[frm-graph id=”163″ type=”bar” data_type=”count” width=”600px” title=”Victim (Male)” gender=”Male” x_order=0 colors=”#1C9E05″]
Female N = [frm-stats id=158 type=count gender=”Female”]
[frm-graph id=”163″ type=”bar” data_type=”count” width=”600px” title=”Victim (Female)” gender=”Female” x_order=0 colors=”#1C9E05″]
If there is one thing that can be said about our interpersonal relationships it is that they are violent. The vast majority of people experience IPV. Although caution should be used in interpreting this number (perhaps just abused people are filling out this survey), the preliminary results are extremely provocative and speak volumes to the general quality of IPV relationships in modern society.
Reports of victimization are, for the most part, mirrored in reports of perpetration. Interestingly, while 9 in 10 people report being victims of IPV, 2 out of 3 people report never having been a perpetrator. Women, interestingly, are more likely to claim innocence than are men. As the survey currently stands (10/21/2015), almost 40% of women report being innocent. This suggest either than fewer women women are responsible for all IPV in our society than men, or that some women simply do not recognize IPV when they are the perpetrators and are therefore failing to see themselves as perpetrators, and failing to report it on this survey. Anecdotally, I know several women from counselling sessions who are extremely violent in their relationship but do not think of themselves as such and do not report as perpetrators of IPV when asked.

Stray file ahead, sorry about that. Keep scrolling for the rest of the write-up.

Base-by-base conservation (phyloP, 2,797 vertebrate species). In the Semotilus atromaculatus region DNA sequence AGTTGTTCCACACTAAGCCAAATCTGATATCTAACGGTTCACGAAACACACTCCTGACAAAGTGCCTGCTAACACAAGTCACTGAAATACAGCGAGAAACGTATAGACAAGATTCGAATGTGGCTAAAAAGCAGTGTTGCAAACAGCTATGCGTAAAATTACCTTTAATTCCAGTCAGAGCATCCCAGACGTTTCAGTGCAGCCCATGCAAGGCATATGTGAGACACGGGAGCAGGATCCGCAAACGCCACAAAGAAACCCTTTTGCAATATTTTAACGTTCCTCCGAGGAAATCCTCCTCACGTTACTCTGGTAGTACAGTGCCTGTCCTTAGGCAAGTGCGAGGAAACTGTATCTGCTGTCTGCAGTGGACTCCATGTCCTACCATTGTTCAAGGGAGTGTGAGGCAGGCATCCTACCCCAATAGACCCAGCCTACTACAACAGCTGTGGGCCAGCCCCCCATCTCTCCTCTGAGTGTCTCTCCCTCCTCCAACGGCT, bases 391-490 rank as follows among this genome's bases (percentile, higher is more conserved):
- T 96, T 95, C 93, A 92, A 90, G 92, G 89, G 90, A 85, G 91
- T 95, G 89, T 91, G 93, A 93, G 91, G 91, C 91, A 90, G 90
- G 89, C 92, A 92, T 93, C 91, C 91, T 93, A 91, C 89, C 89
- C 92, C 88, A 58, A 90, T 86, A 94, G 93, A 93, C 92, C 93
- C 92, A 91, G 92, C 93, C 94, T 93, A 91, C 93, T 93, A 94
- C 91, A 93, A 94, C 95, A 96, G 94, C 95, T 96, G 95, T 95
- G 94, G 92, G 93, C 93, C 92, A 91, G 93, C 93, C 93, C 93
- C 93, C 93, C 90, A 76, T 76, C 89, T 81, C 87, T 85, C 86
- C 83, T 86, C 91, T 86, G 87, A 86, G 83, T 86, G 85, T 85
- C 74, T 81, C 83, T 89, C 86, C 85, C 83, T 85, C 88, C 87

N = [frm-stats id=158 type=count]
[frm-graph id=”164″ type=”bar” data_type=”count” width=”600px” title=”Perpetration” x_order=0 colors=”#21759B,#1C9E05″]
Notably, for both men and women emotional violence is the most common IP “sin” reported. Both men and women report perpetrating roughly equal amounts of psychological damage. Most interesting, at the time of this writing, 40% of women report being perpetrators of physical violence. As much as this number may be slighly unreliable (it might be higher become some women fail to see themselves as physically violent, even when they are; or, it might be lower because of response bias), it nevertheless puts paid to the notion that women are not perpetrators of IPV. Even though we need to let this survey run a longer, I would still feel confident saying that significant numbers of women are perpetrators of physical, emotional, and psychological violence in intimate partner relationships.
N = [frm-stats id=158 type=count gender=”Male”]
[frm-graph id=”164″ type=”bar” data_type=”count” width=”600px” title=”Perpetrator (Male)” gender=”Male” x_order=0 colors=”#21759B,#1C9E05″]
N = [frm-stats id=158 type=count gender=”Female”]
[frm-graph id=”164″ type=”bar” data_type=”count” width=”600px” title=”Perpetrator (Female)” gender=”Female” x_order=0 colors=”#21759B,#1C9E05″]
Conclusions will be provided when the survey if closed. In the mean time, please distribute this survey to your family and friends.